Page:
Research Article | Open | Published:
High-throughput screening against thioredoxin glutathione reductase identifies novel inhibitors with potential therapeutic value for schistosomiasis
Infectious Diseases of Povertyvolume 4, Article number: 40 (2015)
Schistosomiasis, a parasitic disease also known as bilharzia and snail fever, is caused by different species of flatworms, such as Schistosoma mansoni (S. mansoni). Thioredoxin glutathione reductase (TGR) from S. mansoni (SmTGR) is a well-characterized drug target for schistosomiasis, yet no anti-SmTGR compounds have reached clinical trials, suggesting that therapeutic development against schistosomiasis might benefit from additional scaffolds targeting this enzyme.
A high-throughput screening (HTS) assay in vitro against SmTGR was developed and applied to a diverse compound library. SmTGR activity was quantified with ThioGlo®, a reagent that fluoresces upon binding to the free sulfhydryl groups of the reaction product GSH (reduced glutathione).
We implemented an HTS effort against 59,360 synthetic compounds. In the primary screening, initial hits (928 or 1.56 %) showing greater than 90 % inhibition on SmTGR activity at a final concentration of 10 μM for each compound were identified. Further tests were carried out to confirm the effects of these hits and to explore the concentration-dependent response characteristics. As a result, 74 of them (0.12 %) representing 17 chemical scaffolds were confirmed and showed a great concentration-dependent inhibitory trend against SmTGR, including structures previously shown to be lethal to schistosomal growth. Of these, two scaffolds displayed a limited structure-activity relationship. When tested in cultured larvae, 39 compounds had cidal activity in 48 h, and five of them killed larvae completely at 3.125 μM. Of these, three compounds also killed adult worms ex vivo at concentrations between 5 μM and 10 μM.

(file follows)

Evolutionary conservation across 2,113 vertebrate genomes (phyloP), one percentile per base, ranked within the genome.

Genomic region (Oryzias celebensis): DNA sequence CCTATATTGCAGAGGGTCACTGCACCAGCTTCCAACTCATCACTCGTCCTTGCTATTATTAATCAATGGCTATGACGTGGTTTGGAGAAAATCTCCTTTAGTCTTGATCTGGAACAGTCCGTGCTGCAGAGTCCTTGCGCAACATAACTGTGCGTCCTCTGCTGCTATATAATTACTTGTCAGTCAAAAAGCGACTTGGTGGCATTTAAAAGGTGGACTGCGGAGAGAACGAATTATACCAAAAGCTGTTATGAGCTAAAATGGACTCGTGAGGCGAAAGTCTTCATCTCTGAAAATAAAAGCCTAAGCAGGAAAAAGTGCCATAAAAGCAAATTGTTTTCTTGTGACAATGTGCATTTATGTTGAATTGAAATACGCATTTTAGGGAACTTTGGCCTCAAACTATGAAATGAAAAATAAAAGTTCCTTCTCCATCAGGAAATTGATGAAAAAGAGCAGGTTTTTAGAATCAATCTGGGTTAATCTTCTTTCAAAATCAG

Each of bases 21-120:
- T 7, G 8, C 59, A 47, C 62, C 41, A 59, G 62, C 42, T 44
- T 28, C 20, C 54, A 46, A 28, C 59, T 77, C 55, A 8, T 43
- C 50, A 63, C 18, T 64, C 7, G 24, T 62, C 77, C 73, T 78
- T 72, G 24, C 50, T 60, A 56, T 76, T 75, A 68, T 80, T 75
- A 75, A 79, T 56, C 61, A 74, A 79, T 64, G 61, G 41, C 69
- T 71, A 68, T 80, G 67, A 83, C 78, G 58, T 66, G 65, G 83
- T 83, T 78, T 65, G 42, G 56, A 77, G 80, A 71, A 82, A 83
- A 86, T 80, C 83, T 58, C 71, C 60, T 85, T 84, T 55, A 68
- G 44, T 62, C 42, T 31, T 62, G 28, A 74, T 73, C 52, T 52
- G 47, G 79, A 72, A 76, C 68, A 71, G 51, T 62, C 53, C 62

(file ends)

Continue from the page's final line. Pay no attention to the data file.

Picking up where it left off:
These confirmed hits may serve as starting points for the development of novel therapeutics to combat schistosomiasis.
Schistosome parasites infect an estimated 200 million people, of which 20 million have significant morbidity, resulting in more than 200,000 deaths annually. It is estimated that nearly 800 million people are at risk of infection [1–3]. At present, schistosomiasis control strategies rely almost exclusively on chemotherapy; tens of millions of people are treated with the only available drug, praziquantel (PZQ) [4, 5]. With the current levels of drug use, it is inevitable that PZQ-resistant parasites will evolve. Since no new drugs are in the clinical pipeline to replace it, it is imperative to identify new targets and drug candidates for schistosomiasis treatment.
Mechanisms to maintain redox balance have been shown to be essential for schistosome worm survival. Previous studies have found significant differences between the redox network of schistosomes and their human hosts, with worm defenses being significantly less robust [6–9]. An important chokepoint in the redox network is thioredoxin glutathione reductase (TGR), which replaces three enzyme activities found in humans: glutathione reductase, thioredoxin reductase, and glutaredoxin (deglutathionylation) [8, 9]. Using RNAi (RNA interference) and chemical probes, TGR has been shown to be an essential worm protein and a druggable target. A screen against the schistosome redox pathway of TGR and peroxiredoxin-2 identified oxadiazole-2-oxides as novel TGR inhibitors with significant in vivo activity against laboratory infections [10–13]. Here we present results from a new high-throughput screening (HTS) effort against Schistosoma mansoni (S. mansoni) TGR (SmTGR). Several novel compounds have been discovered with activity against SmTGR, cultured larval, and adult worms. These compounds may serve as starting points for the development of new therapeutic agents to combat schistosomiasis.